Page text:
A customer hands a bundle of Indian Rupee currency notes to a teller at a financial institution in Mumbai
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ICICI Securities Primary Dealership will be charging a meagre ₹7 per year -- the lowest bid made by any fund manager in the latest round -- to manage ₹1.4 lakh crore out of the Employees' Provident Fund Organisation's (EPFO) ₹7 lakh crore debt corpus.

The EPFO's Finance, Investment and Audit Committee opened the bids by ICICI Securities and that of four others, in January.

The Committee accepted ICICI Securities' bid of 0.0000000005 per cent and allocated 20 percent of its funds to the fund manager.

The other four bidders offered higher fee as compared to that of ICICI Securities, whose bid has baffled experts. 

"The ridiculously low quote by ICICI Securities Primary Dealership is surprising because, unlike the bidding for the NPS funds, fund managers are not supposed to match the lowest quote," Manoj Nagpal, chief executive of Outlook Asia Capital, told The Economic Times.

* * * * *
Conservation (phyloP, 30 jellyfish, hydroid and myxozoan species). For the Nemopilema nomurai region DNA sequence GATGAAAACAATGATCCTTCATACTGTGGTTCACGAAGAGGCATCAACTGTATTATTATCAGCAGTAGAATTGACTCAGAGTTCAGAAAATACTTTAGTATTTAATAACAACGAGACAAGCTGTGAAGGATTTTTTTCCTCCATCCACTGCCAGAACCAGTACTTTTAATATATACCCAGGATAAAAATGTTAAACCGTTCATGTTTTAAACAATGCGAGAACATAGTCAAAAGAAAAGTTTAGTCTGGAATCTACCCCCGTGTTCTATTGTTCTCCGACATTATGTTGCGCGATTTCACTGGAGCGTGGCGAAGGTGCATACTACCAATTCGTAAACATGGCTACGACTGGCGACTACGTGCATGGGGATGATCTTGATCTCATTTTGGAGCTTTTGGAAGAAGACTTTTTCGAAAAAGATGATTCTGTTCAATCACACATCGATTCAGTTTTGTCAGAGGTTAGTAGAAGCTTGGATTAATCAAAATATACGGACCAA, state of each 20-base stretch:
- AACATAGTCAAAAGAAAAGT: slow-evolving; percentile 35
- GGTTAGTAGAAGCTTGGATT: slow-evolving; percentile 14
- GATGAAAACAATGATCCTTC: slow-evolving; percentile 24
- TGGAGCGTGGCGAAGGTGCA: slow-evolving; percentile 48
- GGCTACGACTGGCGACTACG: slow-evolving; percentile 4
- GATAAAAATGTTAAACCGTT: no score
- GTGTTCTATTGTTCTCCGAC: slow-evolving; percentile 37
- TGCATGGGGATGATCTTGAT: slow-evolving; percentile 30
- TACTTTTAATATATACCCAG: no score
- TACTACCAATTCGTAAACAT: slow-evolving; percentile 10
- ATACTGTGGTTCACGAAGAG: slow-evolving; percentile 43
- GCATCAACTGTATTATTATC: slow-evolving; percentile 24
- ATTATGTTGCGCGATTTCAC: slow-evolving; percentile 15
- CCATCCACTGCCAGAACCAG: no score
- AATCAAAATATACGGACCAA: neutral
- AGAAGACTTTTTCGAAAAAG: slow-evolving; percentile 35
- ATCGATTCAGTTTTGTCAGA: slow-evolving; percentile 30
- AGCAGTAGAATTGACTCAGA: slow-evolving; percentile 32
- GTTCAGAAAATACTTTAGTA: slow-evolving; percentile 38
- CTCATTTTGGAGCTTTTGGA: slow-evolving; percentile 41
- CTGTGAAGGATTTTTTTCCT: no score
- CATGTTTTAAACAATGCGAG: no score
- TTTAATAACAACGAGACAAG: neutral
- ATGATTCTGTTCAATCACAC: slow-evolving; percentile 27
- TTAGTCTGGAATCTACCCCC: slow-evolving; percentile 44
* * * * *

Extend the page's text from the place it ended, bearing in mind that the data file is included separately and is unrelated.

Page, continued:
Of the five fund managers, only three are expected to earn profit from managing EPFO's funds. 

One of the managers, Reliance Capital AMC, is unlikely to recover costs it will incur to manage ₹1,22,500 crore allocated by the EPFO, as it will get only ₹11 lakh as fee.

ICICI Securities has actually improved its bid from 0.0003 percent quoted in 2011; it had then got to manage 35 percent of EPFO's corpus.

The EPFO has been used to such low bids, with a fund manager even offering to manage its funds free of cost, which was rejected because the bid did not have a "commercial logic."

Why fund managers quote such low fee?

The logic-defying fee quoted by fund managers actually has a logic, if an analyst is to be believed.

"If they manage a very large corpus, they can showcase the AUM (assets under management) to global investors and boost their valuations," said an industry source.